The United States Department of Labor (DOL) is a cabinet-level department of the federal government. It provides regulatory oversight for many aspects of employer-sponsored retirement plans. The Employee Benefits Security Administration is the DOL’s key agency for retirement plan regulation and supervision. Many states have their own departments that may impose additional rules on workplace benefit programs within their jurisdictions.
A security with a value based on, or "derived," from an underlying financial asset. Types of derivatives include futures, options, and collateralized mortgage obligations.
Designated Investment Alternative
Designated investment alternative is the term used for any of the potential investment choices in a retirement plan that had been selected by the plan sponsor. An investment selected through a self-directed brokerage arrangement would not be considered a designated investment alternative.
The process of helping reduce risk by investing in several different types of individual funds or securities.
A percentage of a company's profits paid to its shareholders.
One who gives property or assets through a trust or as an outright gift.
Dow Jones Industrial Average
An index that follows the returns of 30 well-established American companies, the Dow is a widely quoted measure of U.S. stock market performance. It has a history of more than 100 years.
A measurement of the price sensitivity of a fixed-income investment. A higher duration indicates a higher level of price fluctuation for a given change in yield. Longer-term bonds tend to have greater durations than shorter-term bonds, but two bonds with the same time to redemption and the same current yield may still have different durations.
Renamed the Coverdell Education Savings Account. An account created to pay the higher education (or elementary and secondary school) expenses of its beneficiary. Contributions, which are currently limited to $2,000 a year, are not tax deductible, but any accumulated earnings are tax free if used to pay eligible bills. Contributions generally are not allowed after the child reaches age 18.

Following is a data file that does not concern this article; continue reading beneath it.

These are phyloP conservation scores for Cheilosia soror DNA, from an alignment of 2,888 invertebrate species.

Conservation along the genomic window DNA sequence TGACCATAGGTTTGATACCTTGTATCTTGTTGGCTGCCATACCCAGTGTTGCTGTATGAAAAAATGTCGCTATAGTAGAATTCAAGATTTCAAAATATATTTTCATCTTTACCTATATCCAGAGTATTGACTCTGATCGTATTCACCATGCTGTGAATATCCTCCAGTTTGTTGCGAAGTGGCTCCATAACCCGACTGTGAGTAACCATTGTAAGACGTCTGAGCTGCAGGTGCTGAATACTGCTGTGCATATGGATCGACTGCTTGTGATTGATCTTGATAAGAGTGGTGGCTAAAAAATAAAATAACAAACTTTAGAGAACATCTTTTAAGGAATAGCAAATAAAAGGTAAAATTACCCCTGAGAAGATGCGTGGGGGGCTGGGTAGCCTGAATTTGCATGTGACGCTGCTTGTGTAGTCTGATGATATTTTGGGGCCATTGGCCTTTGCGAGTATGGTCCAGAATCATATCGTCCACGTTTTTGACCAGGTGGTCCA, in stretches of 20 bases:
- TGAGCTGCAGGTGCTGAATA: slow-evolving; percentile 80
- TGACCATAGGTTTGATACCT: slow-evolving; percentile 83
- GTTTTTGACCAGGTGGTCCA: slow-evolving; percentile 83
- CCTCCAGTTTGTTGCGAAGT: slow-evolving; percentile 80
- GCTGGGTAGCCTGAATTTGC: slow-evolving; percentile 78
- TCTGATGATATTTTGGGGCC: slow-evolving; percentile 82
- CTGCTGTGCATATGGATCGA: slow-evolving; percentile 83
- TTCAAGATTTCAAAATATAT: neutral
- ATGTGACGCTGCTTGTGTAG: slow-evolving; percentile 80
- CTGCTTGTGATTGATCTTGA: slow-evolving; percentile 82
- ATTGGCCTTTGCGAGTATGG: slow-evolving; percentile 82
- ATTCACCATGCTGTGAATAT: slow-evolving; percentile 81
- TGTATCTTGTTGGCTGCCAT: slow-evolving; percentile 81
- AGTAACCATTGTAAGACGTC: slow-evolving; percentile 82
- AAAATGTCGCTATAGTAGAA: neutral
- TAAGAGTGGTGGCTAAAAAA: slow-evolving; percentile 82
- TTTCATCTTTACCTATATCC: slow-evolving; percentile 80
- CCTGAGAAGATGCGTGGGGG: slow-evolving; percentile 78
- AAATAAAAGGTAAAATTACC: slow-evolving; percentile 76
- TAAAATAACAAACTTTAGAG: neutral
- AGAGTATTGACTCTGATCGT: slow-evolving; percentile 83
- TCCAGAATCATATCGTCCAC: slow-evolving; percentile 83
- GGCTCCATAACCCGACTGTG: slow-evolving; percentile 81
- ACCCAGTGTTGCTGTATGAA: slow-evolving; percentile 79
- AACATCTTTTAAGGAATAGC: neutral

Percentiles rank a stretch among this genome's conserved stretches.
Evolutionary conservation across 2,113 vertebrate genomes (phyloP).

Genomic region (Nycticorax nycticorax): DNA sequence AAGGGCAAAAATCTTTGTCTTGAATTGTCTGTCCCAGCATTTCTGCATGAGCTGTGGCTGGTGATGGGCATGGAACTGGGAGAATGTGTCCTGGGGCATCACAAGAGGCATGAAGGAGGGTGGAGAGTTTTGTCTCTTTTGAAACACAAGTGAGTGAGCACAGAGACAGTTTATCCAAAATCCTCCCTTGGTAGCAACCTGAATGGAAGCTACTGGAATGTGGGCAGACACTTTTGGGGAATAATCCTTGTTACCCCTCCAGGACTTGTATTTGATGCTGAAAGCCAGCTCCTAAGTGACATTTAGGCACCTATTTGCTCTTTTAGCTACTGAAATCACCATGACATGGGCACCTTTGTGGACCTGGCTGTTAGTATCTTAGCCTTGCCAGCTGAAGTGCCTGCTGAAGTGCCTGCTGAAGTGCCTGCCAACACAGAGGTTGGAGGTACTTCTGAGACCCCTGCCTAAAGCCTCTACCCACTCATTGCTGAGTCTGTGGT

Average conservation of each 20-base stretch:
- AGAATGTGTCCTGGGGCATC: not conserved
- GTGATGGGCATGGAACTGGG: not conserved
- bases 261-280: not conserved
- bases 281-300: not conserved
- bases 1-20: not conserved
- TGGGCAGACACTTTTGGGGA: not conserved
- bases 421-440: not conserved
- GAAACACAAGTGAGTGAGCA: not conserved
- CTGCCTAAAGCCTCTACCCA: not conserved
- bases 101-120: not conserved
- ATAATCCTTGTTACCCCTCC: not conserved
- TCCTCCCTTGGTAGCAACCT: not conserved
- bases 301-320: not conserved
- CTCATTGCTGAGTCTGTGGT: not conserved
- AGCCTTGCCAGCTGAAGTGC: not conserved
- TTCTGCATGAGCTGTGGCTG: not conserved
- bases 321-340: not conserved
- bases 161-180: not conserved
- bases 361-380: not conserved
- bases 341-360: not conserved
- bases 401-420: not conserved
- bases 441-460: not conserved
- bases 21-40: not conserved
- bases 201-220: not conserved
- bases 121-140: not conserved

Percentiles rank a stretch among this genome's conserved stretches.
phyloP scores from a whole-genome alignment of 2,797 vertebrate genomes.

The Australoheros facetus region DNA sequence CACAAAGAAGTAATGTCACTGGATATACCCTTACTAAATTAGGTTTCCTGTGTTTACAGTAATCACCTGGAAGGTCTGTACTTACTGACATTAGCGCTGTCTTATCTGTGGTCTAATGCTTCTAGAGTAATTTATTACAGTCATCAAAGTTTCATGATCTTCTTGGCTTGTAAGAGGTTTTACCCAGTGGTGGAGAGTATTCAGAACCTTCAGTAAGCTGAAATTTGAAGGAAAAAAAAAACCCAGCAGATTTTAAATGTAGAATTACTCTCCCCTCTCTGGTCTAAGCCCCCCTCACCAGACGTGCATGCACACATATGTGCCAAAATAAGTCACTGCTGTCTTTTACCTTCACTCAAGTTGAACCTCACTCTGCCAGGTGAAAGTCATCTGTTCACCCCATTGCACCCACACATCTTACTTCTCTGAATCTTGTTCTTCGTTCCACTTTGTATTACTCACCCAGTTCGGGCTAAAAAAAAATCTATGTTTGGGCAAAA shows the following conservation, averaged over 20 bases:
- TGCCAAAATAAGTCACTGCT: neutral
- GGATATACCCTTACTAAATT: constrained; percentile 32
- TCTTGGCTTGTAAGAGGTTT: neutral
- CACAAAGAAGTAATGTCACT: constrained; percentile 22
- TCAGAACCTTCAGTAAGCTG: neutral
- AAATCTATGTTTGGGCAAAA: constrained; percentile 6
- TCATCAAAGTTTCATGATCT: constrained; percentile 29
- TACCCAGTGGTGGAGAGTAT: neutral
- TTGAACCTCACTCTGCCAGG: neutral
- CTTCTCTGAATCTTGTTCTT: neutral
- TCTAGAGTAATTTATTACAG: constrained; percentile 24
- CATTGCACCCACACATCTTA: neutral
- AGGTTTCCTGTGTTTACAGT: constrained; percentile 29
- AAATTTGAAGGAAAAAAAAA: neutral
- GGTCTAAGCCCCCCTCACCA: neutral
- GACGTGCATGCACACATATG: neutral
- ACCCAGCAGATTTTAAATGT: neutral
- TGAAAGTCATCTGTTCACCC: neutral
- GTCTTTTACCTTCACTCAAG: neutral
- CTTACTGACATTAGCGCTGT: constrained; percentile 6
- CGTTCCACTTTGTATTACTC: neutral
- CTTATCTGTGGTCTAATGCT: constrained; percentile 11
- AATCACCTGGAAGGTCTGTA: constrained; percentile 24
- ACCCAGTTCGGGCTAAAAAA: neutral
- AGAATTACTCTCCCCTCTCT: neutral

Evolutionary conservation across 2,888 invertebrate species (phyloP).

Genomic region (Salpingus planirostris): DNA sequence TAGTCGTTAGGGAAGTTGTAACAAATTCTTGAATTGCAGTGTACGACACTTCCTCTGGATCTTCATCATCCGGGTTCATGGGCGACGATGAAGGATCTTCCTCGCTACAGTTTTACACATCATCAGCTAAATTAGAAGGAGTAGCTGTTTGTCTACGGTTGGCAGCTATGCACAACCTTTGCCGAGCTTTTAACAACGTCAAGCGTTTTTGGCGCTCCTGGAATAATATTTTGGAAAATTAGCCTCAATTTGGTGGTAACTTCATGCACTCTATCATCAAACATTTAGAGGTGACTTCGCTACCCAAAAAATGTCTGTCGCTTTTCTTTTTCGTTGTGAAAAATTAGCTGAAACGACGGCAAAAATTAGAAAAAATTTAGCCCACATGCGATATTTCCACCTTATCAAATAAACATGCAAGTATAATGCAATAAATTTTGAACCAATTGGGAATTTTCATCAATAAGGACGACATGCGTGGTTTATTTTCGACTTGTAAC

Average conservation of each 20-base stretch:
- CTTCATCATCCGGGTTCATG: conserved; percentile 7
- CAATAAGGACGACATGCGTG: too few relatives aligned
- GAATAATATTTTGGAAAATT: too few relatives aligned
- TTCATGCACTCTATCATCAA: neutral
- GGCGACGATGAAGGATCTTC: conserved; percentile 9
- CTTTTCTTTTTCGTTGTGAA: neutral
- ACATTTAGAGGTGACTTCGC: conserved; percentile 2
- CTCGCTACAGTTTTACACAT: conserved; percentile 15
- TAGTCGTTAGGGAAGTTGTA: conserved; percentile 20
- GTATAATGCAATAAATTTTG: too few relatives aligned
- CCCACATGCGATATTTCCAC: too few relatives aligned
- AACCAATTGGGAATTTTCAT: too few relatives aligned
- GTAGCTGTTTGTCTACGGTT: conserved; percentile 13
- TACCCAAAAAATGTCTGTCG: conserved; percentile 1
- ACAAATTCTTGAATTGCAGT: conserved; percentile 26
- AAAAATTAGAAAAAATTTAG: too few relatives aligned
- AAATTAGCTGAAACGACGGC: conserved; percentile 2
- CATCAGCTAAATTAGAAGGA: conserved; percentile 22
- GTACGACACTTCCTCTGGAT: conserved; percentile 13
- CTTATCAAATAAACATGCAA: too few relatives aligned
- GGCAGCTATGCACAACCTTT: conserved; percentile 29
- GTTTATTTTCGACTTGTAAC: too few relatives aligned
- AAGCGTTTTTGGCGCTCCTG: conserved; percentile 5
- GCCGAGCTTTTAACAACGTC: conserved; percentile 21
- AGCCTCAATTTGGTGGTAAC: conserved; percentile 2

Lesser-developed countries that may be experiencing rapid economic growth and liberalization of government restrictions on free commerce. Examples of emerging market countries include Brazil, Malaysia, and Thailand.
This is the term used to describe shares of stock issued by the participants’ employer.
Shareholders' ownership interests in companies. The term is often used interchangeably with "stocks."
Equity Wash (stable Value Fund)
For a stable value fund, the equity wash is a provision that requires any transfers made from the stable value fund to be directed to an equity fund option of the retirement plan for a stated period of time (usually 90 days). After that specified time, the funds may be reinvested in any competing fixed-income fund (such as a money market fund). This provision is intended to reduce interest rate arbitrage by plan participants, thus permitting stable value contract issuers to underwrite the plan without excessive risk exposure. (Please note that the term equity wash has a different meaning in the context of share trading and federal tax accounting.)
Preparing for the orderly administration, management, and distribution of a person's assets and liabilities during one's lifetime and upon death. In addition to a will, an estate plan may include trusts, insurance, and other elements intended to carry out the wishes of the estate owner and improve the estate's after-tax value.
This is the approximate amount your estate could pay in estate taxes. Keep in mind that your estate may also incur state and local transfer taxes and possible generation-skipping transfer taxes. Estate planning is a very complex topic with many governing laws, so you should consult a qualified tax or legal professional for advice.